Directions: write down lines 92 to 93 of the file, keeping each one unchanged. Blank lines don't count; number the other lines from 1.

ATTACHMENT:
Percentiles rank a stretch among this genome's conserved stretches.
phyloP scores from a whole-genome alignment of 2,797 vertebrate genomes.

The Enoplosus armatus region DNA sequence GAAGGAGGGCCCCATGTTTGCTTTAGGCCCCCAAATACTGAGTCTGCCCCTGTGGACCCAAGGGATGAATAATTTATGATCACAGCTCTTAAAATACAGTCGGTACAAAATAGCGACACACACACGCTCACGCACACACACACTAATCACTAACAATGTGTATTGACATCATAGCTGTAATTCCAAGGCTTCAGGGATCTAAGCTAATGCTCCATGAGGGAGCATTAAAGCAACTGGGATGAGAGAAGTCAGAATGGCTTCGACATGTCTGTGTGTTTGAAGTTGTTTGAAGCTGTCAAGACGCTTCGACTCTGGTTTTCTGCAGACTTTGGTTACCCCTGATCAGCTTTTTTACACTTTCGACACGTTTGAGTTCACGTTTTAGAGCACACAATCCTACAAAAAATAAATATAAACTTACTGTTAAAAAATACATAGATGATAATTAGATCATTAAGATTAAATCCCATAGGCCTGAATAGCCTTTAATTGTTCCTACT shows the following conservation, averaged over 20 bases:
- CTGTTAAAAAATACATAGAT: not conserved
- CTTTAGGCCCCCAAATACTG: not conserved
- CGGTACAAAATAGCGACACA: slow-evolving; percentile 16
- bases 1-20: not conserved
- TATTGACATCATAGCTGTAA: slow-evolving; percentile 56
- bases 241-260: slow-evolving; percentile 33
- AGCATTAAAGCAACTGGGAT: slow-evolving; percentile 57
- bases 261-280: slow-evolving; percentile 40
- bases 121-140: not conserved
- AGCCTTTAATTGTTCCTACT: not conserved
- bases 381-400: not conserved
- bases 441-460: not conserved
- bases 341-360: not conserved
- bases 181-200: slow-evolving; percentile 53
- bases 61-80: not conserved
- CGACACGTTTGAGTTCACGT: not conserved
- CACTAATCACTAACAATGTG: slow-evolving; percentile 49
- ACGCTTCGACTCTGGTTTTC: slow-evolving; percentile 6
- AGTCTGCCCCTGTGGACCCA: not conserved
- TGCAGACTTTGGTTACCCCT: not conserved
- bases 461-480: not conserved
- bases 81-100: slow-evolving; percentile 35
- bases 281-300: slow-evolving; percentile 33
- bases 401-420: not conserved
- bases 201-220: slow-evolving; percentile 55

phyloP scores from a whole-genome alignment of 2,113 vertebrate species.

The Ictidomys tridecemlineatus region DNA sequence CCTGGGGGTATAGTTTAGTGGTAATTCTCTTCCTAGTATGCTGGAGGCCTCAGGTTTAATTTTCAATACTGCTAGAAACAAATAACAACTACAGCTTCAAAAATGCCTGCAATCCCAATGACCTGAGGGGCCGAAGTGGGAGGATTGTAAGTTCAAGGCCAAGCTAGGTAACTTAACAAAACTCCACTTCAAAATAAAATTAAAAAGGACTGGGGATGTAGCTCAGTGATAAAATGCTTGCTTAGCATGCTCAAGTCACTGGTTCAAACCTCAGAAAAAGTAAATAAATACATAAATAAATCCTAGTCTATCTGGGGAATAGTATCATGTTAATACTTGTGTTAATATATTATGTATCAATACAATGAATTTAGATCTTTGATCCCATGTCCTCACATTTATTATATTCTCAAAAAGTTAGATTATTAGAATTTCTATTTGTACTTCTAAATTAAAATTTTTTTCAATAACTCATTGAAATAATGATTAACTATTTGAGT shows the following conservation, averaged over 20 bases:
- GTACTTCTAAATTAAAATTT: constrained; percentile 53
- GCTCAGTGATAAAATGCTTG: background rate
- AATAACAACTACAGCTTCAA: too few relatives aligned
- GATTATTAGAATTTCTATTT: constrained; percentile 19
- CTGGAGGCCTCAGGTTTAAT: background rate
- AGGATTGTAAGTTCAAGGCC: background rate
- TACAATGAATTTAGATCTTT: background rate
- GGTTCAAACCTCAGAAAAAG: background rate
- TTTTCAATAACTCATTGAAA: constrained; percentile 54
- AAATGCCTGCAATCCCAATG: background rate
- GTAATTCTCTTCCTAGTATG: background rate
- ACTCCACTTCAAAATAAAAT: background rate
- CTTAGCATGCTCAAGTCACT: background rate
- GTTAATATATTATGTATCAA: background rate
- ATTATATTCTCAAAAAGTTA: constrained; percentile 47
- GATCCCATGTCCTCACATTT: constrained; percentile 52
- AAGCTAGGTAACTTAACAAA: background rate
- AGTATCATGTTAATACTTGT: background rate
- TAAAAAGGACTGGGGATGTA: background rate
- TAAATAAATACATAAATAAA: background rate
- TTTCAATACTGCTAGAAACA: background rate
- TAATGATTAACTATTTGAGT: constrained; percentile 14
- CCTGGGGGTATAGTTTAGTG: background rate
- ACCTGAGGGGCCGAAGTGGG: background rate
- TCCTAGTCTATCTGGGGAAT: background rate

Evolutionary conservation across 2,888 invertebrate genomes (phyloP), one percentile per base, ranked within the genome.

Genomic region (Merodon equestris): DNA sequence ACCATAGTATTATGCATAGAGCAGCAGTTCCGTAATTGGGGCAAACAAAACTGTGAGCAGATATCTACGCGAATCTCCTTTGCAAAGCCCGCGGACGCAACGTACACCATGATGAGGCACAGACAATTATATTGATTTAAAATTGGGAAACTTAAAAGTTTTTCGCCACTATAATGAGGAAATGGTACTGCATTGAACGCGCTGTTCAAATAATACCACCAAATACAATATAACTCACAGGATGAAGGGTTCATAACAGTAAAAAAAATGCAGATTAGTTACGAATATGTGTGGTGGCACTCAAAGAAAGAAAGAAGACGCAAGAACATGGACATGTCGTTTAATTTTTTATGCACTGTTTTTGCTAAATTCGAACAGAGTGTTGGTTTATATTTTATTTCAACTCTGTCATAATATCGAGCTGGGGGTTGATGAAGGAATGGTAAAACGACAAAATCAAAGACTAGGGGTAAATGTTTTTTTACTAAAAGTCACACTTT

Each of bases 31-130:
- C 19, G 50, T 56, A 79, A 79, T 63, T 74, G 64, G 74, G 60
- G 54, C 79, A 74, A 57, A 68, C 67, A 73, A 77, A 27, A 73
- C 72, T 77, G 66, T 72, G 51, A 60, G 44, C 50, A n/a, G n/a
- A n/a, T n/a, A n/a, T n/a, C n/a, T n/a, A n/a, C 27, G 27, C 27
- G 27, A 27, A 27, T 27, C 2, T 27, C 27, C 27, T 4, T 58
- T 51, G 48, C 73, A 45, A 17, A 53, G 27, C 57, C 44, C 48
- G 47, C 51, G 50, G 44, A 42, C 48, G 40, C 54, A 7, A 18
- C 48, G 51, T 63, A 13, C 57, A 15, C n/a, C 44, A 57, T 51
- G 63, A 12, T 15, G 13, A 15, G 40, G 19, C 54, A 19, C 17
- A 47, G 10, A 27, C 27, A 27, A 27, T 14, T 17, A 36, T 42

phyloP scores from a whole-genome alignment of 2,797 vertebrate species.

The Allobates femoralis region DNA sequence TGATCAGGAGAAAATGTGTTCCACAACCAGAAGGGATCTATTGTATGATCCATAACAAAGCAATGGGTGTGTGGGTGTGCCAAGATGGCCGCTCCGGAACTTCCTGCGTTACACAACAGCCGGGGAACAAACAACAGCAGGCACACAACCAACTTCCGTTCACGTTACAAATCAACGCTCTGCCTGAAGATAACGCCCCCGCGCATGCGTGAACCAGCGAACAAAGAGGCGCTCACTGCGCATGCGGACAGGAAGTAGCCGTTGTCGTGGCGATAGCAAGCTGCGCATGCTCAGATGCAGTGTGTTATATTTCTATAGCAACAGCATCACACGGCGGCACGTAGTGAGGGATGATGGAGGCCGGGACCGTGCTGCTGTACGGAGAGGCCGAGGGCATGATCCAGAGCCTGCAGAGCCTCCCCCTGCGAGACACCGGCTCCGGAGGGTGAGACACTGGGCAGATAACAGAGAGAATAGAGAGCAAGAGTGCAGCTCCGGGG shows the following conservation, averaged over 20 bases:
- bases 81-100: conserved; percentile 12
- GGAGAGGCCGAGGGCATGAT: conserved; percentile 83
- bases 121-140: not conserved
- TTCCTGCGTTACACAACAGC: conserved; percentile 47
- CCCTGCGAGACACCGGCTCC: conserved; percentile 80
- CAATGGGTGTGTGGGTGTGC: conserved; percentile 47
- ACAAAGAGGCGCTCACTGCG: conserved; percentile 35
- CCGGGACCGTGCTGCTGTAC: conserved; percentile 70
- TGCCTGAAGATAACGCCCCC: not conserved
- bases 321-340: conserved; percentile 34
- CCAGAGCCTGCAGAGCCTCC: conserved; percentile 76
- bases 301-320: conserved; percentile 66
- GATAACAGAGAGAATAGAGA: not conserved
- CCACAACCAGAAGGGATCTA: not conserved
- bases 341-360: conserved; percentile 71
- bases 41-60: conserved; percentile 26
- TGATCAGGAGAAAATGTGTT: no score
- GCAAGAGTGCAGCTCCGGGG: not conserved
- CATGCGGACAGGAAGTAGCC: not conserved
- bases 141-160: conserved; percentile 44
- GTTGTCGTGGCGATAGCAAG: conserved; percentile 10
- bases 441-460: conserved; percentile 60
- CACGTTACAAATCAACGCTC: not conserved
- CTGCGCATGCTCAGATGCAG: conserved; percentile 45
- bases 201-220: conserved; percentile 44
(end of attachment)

- bases 441-460: conserved; percentile 60
- CACGTTACAAATCAACGCTC: not conserved